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Who Should Choose? Patients and Doctors or the FDA? by Doug Bandow

Good ideas in Congress rarely have a chance. Rep. Fred Upton (R-Mich.) is sponsoring legislation to speed drug approvals, but his initial plan was largely gutted before he introduced it last month.

Congress created the Food and Drug Administration in 1906, long before prescription drugs became such an important medical treatment. The agency became an omnibus regulatory agency, controlling everything from food to cosmetics to vitamins to pharmaceuticals. Birth defects caused by the drug Thalidomide led to the 1962 Kefauver-Harris Amendments which vastly expanded the FDA’s powers. The new controls did little to improve patient safety but dramatically slowed pharmaceutical approvals.

Those who benefit the most from drugs often complain about the cost since pills aren’t expensive to make. However, drug discovery is an uncertain process. Companies consider between 5,000 and 10,000 substances for every one that ends up in the pharmacy. Of those only one-fifth actually makes money—and must pay for the entire development, testing, and marketing processes.

As a result, the average per drug cost exceeds $1 billion, most often thought to be between $1.2 and $1.5 billion. Some estimates run more.

Naturally, the FDA insists that its expensive regulations are worth it. While the agency undoubtedly prevents some bad pharmaceuticals from getting to market, it delays or blocks far more good products.

Unfortunately, the political process encourages the agency to kill with kindness. Let a drug through which causes the slightest problem, and you can expect television special reports, awful newspaper headlines, and congressional hearings. Stop a good drug and virtually no one notices.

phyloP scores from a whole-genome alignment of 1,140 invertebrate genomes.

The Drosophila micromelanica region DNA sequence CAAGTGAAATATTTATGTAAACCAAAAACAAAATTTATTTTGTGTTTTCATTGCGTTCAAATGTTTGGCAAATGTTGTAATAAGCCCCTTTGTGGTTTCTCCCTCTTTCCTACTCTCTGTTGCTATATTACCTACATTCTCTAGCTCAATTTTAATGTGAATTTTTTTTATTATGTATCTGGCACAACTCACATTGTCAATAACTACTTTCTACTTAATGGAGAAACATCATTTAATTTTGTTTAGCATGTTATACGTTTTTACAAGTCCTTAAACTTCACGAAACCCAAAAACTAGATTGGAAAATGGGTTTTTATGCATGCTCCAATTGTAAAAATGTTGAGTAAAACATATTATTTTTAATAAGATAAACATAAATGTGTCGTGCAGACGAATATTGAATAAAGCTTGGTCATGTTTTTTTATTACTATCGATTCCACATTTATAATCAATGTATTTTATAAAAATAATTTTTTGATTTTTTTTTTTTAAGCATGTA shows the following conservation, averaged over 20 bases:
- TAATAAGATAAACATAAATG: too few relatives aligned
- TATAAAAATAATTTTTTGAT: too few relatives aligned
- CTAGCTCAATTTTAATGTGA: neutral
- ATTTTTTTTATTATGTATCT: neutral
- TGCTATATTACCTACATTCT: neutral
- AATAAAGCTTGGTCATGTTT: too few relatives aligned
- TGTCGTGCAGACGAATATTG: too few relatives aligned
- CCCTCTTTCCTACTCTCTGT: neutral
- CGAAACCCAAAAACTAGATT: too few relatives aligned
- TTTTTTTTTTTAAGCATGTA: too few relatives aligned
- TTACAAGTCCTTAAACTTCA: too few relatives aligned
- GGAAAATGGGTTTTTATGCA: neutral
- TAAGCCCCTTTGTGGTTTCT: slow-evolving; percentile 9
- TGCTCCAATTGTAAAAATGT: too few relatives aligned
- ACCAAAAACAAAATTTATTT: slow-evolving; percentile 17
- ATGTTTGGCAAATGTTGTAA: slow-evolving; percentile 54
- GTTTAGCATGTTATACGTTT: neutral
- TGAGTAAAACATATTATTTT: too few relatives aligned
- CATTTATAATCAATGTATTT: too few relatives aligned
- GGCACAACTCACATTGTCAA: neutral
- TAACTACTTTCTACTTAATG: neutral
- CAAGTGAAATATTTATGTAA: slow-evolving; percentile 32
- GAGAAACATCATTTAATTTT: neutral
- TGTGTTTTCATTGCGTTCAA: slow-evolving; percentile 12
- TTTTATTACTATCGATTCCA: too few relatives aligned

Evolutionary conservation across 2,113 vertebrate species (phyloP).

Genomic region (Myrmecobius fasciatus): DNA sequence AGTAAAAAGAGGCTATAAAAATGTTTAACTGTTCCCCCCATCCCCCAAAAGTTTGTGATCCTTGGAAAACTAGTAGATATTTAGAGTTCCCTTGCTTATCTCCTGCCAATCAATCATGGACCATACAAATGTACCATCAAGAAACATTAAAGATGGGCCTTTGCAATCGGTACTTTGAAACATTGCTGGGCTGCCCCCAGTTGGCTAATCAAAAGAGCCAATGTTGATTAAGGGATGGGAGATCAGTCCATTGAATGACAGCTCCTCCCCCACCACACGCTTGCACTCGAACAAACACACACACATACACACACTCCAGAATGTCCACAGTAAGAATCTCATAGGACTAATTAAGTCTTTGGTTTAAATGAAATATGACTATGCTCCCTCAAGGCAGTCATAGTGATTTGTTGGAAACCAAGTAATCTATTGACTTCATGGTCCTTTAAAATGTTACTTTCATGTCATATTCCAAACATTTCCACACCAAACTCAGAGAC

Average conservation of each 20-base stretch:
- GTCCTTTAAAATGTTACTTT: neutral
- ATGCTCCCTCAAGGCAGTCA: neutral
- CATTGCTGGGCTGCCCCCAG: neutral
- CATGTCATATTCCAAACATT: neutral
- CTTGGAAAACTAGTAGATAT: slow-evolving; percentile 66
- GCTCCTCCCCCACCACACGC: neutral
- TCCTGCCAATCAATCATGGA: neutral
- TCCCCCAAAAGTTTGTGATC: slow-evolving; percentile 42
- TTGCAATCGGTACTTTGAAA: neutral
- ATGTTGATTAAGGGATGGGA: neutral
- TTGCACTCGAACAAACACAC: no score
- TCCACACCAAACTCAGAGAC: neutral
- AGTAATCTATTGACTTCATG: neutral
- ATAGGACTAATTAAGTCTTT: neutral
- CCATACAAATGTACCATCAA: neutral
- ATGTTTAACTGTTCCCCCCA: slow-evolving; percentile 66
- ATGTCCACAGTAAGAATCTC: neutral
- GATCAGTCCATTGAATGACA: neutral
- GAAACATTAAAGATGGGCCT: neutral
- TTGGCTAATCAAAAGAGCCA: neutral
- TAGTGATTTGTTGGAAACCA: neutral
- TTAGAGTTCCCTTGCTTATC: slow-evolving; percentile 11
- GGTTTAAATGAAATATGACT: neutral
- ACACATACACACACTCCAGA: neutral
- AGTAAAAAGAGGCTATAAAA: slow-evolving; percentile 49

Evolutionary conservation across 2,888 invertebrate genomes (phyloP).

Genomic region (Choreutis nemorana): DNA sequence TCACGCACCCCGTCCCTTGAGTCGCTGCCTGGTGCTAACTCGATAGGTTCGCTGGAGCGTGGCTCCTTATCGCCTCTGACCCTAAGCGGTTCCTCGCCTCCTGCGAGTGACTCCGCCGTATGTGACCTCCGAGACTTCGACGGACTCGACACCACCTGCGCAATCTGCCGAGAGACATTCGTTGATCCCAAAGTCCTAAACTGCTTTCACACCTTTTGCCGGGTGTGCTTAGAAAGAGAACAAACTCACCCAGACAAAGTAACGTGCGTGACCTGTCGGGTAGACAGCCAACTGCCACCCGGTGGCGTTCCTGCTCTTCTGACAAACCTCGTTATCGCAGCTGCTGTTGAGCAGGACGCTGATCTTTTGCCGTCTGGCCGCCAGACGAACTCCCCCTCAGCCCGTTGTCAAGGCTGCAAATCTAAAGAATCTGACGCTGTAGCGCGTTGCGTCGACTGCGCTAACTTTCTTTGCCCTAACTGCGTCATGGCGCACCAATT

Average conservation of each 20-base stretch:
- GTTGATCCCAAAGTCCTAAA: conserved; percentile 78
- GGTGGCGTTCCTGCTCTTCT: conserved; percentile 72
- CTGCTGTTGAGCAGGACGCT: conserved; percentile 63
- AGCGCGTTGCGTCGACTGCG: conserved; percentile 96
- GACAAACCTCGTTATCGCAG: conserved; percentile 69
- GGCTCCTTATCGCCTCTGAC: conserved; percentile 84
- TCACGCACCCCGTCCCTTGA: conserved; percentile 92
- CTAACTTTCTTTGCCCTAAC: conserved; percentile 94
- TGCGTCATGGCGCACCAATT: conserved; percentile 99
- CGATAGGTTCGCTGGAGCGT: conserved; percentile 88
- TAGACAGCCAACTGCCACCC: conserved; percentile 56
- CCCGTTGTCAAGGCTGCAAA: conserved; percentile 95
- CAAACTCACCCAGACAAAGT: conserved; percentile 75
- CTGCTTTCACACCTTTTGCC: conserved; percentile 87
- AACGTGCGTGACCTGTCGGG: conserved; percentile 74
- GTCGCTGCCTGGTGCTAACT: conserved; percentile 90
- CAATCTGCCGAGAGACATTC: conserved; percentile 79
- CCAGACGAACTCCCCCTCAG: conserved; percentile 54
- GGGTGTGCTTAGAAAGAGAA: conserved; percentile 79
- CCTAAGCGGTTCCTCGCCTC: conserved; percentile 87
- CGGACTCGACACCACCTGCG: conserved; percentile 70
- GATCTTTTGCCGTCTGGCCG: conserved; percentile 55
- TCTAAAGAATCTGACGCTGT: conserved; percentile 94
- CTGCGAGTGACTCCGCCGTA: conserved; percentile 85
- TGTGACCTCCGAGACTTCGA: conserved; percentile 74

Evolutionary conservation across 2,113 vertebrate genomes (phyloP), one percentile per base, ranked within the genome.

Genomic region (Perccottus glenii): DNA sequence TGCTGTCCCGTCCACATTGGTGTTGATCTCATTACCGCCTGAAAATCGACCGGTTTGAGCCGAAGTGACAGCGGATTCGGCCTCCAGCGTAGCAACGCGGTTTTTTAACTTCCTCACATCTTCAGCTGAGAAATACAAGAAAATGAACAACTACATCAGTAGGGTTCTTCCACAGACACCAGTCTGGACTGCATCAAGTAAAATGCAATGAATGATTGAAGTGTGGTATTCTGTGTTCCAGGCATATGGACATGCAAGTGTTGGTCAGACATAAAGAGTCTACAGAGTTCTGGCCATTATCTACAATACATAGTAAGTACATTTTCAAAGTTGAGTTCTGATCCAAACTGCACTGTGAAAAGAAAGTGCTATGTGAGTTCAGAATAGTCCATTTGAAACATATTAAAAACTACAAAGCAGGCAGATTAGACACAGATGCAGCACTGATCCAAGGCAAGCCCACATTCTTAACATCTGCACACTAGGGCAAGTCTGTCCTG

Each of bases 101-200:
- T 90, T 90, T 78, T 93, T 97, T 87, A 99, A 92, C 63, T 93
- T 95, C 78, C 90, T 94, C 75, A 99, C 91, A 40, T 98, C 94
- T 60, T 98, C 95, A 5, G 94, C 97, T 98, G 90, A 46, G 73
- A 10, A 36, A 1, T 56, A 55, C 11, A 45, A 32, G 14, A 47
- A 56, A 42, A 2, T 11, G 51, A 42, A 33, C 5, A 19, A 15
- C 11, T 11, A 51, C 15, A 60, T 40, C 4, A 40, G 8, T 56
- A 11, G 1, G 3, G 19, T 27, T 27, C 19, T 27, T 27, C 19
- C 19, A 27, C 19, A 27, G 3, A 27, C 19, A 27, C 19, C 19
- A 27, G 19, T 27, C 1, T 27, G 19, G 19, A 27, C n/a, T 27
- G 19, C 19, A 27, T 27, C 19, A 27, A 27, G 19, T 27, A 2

It took the onset of AIDS, then a death sentence, to force the FDA to speed up its glacial approval process. No one has generated equivalent pressure since. Admitted Richard Merrill, the agency’s former chief counsel:  “No FDA official has ever been publicly criticized for refusing to allow the marketing of a drug.”

By 1967 the average delay in winning approval of a new drug had risen from seven to 30 months after the passage of Kefauver-Harris. Approval time now is estimated to run as much as 20 years.

While economist Sam Peltzman figured that the number of new drugs approved dropped in half after Kefauver-Harris, there was no equivalent fall in the introduction of ineffective or unsafe pharmaceuticals. All the Congress managed to do was strain out potentially life-saving products.

After all, a company won’t make money selling a medicine that doesn’t work. And putting out something dangerous is a fiscal disaster. Observed Peltzman:  the “penalties imposed by the marketplace on sellers of ineffective drugs prior to 1962 seem to have been enough of a deterrent to have left little room for improvement by a regulatory agency.”

Alas, the FDA increases the cost of all medicines, delays the introduction of most pharmaceuticals, and prevents some from reaching the market. That means patients suffer and even die needlessly.

The bureaucracy’s unduly restrictive approach plays out in other bizarre ways. Once a drug is approved doctors may prescribe it for any purpose, but companies often refuse to go through the entire process again to win official okay for another use. Thus, it is common for AIDS, cancer, and pediatric patients to receive off-label prescriptions. However, companies cannot advertise these safe, effective, beneficial uses.